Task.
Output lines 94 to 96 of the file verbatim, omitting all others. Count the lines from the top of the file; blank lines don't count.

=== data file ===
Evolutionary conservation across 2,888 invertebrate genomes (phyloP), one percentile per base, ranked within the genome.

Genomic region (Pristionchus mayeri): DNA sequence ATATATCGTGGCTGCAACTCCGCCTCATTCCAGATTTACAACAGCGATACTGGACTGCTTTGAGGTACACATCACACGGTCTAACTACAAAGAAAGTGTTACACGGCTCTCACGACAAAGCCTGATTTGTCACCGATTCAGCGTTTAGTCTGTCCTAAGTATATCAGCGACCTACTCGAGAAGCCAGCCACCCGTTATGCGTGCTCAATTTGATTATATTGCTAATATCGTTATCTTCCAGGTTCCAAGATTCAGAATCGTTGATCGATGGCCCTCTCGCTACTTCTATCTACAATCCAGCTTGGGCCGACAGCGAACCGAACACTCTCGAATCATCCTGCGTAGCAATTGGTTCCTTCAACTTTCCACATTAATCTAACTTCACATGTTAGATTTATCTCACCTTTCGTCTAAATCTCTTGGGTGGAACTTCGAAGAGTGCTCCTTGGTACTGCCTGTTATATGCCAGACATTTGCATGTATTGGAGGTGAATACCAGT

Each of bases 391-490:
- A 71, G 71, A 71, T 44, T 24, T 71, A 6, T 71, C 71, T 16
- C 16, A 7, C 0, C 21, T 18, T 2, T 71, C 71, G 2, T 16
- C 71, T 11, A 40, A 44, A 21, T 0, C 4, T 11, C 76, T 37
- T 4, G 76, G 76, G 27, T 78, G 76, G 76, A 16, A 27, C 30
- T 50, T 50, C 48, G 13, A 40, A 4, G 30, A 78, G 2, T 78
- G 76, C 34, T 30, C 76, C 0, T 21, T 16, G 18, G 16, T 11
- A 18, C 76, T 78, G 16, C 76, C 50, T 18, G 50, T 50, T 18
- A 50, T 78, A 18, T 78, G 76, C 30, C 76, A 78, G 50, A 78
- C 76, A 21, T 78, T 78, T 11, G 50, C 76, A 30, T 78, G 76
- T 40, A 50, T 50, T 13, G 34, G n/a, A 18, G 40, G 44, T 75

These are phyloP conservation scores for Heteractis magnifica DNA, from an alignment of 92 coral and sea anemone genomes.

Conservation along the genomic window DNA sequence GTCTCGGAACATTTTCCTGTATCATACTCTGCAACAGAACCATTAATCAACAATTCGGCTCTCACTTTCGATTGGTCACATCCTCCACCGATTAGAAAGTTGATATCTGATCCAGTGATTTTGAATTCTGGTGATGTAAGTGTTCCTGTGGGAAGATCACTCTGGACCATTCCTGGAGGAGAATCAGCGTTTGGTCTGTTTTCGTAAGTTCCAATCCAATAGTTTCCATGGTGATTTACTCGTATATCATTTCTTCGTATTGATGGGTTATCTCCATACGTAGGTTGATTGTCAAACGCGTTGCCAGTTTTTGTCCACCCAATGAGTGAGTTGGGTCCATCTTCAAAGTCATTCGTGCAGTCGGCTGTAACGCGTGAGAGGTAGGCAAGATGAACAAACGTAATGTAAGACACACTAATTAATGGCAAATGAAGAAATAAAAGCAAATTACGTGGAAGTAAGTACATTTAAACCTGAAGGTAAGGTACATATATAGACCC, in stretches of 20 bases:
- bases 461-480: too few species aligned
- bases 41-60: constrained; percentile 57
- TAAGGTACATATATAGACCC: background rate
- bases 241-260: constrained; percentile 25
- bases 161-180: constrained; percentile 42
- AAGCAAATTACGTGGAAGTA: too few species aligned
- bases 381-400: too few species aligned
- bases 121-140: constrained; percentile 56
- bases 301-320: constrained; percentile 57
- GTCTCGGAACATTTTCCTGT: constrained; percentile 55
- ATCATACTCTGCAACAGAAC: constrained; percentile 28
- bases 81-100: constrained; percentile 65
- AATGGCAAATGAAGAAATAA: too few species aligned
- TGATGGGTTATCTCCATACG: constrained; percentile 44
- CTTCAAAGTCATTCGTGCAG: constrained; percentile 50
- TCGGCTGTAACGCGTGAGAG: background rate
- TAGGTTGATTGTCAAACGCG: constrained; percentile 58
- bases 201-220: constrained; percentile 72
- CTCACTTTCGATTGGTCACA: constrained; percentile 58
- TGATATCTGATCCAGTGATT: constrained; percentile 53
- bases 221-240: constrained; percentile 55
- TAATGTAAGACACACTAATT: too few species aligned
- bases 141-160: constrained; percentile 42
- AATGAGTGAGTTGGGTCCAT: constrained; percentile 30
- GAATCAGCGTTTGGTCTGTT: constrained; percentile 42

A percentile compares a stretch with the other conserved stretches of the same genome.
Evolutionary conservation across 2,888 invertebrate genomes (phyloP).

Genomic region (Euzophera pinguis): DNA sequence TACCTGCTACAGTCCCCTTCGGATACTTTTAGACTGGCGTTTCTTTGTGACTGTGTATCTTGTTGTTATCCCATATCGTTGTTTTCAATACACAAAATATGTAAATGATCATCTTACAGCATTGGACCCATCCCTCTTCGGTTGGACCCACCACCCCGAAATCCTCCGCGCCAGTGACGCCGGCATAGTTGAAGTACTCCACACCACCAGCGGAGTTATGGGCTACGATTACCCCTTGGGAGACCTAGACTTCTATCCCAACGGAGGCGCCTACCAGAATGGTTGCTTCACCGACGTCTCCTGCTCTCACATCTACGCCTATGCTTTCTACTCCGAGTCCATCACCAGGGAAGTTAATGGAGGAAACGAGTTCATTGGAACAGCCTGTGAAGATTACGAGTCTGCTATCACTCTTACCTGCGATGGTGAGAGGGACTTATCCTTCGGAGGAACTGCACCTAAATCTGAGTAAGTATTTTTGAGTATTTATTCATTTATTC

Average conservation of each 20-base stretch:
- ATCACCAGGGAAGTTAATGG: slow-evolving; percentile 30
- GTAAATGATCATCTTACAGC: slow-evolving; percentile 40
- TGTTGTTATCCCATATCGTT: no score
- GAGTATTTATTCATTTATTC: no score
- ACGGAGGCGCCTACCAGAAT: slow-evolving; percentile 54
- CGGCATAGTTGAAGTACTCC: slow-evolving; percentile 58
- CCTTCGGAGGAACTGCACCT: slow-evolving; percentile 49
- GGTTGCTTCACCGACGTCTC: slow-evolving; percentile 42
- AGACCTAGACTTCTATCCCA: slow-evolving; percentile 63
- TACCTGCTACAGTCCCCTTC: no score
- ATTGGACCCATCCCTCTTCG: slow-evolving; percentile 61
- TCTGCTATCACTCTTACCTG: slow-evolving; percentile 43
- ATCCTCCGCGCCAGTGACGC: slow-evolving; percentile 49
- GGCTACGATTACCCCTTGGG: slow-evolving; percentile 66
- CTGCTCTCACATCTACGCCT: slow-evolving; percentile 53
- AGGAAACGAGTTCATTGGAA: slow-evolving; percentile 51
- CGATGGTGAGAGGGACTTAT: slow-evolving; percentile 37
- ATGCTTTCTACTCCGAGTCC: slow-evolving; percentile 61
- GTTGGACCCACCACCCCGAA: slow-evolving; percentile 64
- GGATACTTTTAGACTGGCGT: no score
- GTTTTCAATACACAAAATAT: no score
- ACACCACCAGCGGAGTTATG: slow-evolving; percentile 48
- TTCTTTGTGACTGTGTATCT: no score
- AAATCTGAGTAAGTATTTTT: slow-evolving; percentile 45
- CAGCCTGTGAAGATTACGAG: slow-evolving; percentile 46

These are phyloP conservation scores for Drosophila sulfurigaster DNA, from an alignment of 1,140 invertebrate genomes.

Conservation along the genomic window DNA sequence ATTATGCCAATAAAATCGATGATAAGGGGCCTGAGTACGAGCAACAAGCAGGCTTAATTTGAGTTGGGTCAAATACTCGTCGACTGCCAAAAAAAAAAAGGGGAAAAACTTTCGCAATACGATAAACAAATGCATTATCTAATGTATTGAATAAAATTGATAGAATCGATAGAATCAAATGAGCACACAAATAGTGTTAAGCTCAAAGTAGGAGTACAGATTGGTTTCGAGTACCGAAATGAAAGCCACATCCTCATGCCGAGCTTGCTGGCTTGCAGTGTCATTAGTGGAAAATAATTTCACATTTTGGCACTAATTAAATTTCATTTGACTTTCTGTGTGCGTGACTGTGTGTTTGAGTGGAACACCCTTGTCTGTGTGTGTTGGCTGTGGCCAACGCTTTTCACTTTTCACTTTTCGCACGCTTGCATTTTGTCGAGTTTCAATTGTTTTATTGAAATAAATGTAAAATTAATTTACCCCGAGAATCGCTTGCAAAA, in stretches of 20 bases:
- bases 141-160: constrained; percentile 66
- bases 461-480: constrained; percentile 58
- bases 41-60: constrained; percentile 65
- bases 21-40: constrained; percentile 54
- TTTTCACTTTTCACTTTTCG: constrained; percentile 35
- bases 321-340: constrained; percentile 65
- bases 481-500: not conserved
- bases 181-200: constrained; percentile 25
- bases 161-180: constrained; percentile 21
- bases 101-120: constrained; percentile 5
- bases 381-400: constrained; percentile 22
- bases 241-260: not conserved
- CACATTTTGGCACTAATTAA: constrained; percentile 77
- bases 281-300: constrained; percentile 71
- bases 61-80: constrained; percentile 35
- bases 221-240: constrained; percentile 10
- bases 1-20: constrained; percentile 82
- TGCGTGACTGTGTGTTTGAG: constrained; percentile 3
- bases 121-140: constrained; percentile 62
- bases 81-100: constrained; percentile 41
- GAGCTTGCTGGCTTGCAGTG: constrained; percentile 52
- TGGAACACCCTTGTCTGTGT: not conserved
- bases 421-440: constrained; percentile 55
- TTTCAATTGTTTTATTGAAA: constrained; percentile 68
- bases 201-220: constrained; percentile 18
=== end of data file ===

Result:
- bases 421-440: constrained; percentile 55
- TTTCAATTGTTTTATTGAAA: constrained; percentile 68
- bases 201-220: constrained; percentile 18